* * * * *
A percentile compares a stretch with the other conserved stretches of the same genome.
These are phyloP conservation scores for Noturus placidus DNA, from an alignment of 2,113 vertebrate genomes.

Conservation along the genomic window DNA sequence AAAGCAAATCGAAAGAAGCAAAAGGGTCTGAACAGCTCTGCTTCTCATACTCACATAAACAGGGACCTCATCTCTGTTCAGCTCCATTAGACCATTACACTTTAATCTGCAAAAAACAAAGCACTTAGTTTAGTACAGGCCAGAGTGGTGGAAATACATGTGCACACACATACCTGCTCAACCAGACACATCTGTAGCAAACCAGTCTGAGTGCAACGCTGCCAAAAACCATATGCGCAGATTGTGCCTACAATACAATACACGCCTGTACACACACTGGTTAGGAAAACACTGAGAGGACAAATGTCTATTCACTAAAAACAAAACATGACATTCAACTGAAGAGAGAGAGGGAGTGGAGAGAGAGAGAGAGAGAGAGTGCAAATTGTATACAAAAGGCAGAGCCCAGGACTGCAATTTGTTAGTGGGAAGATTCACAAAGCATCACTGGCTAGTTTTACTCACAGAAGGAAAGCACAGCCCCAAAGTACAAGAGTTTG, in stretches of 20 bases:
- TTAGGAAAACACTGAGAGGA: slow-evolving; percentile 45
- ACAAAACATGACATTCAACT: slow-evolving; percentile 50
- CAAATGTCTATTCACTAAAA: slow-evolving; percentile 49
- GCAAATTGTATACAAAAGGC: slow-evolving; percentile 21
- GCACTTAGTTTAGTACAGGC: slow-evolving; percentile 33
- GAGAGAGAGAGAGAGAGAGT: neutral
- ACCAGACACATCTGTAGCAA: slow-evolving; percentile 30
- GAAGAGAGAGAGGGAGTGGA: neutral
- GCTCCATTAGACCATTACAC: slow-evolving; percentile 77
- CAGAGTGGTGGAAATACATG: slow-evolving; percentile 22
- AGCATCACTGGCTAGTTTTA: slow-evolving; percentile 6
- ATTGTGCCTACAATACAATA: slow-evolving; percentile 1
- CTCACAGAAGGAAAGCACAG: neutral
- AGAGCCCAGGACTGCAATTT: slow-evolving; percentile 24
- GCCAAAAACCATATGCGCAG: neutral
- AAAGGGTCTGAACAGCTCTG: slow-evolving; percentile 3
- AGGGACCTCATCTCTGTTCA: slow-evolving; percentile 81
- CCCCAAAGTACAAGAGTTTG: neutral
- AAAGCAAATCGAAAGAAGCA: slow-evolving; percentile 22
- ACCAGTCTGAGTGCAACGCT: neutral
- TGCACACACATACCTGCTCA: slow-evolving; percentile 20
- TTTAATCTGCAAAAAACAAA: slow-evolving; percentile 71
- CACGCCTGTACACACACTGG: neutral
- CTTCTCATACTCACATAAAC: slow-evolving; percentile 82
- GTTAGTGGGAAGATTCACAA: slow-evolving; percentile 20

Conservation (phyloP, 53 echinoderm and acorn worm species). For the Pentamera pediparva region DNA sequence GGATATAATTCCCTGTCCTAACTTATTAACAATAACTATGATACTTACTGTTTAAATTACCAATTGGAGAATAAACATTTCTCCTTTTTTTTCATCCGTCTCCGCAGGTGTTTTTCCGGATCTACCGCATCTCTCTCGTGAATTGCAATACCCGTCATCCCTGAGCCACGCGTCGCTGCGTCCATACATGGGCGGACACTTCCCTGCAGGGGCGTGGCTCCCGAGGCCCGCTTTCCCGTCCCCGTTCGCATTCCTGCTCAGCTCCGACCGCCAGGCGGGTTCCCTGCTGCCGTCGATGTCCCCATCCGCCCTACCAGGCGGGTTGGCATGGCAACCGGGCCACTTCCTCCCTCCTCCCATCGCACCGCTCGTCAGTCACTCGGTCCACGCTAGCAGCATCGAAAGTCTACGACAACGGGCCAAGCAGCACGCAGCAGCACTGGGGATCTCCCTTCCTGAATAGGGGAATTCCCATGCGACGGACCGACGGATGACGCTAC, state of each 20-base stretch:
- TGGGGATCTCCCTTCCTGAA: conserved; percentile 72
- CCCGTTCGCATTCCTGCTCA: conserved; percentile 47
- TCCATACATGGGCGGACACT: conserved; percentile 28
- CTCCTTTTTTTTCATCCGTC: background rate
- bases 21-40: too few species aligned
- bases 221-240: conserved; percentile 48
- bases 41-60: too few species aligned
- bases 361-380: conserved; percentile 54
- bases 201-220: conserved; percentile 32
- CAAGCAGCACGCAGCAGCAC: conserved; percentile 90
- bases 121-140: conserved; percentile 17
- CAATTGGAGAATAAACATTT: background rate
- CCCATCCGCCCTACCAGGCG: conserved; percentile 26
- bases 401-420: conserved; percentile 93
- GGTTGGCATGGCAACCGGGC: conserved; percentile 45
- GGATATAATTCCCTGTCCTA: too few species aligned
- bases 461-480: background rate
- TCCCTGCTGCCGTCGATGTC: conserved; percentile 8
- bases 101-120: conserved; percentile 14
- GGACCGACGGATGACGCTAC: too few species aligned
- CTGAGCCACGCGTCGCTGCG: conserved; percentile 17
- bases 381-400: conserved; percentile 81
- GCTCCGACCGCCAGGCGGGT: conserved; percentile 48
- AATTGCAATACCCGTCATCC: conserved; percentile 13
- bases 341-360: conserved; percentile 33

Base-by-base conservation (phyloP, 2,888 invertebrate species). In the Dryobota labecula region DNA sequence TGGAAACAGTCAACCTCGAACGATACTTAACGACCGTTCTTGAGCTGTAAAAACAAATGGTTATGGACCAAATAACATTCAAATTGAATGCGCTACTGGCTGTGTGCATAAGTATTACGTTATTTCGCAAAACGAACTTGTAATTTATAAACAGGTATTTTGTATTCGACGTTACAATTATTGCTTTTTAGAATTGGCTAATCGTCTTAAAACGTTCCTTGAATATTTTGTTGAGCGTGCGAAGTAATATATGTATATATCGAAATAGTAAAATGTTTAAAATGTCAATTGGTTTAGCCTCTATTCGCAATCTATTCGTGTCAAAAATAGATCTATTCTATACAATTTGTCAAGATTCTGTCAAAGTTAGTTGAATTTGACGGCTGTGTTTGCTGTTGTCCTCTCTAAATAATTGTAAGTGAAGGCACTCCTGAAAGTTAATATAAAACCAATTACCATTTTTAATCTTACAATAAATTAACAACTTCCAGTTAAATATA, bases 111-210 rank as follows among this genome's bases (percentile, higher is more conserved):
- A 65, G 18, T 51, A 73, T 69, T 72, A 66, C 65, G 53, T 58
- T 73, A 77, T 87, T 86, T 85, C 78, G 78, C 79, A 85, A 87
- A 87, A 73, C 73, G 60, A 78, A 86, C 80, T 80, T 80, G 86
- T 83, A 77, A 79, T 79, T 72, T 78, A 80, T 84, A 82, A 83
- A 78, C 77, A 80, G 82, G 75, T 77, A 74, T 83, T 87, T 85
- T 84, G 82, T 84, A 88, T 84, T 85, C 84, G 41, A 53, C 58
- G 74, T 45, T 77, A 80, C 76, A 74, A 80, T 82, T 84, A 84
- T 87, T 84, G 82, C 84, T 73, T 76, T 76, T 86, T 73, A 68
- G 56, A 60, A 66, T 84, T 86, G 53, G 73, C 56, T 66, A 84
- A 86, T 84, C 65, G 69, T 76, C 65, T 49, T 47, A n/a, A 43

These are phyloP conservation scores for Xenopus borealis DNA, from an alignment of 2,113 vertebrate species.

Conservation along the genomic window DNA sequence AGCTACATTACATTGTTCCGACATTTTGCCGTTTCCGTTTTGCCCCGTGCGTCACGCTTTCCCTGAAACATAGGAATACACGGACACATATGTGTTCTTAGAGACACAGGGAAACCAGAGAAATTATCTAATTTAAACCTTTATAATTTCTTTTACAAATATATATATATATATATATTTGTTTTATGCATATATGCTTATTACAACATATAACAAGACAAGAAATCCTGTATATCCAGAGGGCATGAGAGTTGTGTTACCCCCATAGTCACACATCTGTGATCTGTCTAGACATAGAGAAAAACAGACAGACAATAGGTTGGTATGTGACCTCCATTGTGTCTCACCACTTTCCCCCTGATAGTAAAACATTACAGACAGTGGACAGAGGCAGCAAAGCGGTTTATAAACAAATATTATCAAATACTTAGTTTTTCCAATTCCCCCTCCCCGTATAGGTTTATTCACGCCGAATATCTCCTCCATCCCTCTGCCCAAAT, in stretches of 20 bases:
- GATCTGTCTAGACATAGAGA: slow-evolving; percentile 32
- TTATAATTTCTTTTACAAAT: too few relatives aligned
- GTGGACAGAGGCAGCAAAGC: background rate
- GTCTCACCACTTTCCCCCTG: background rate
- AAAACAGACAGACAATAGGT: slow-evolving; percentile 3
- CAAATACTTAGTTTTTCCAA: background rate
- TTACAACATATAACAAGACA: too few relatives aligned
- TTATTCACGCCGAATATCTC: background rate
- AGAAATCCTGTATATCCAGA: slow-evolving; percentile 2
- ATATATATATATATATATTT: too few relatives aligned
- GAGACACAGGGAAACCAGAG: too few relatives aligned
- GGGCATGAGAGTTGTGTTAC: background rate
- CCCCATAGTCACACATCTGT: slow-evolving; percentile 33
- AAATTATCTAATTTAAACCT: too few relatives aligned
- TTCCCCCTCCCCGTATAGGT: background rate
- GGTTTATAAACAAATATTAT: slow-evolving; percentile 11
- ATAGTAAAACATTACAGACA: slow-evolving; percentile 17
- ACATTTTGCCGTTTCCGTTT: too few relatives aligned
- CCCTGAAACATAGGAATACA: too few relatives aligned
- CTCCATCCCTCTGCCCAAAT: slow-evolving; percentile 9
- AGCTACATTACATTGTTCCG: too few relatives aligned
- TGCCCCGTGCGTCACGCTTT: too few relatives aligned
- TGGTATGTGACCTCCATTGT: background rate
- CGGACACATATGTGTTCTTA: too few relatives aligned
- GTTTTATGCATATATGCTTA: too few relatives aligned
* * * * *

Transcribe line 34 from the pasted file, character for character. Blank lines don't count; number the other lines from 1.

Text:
- bases 21-40: too few species aligned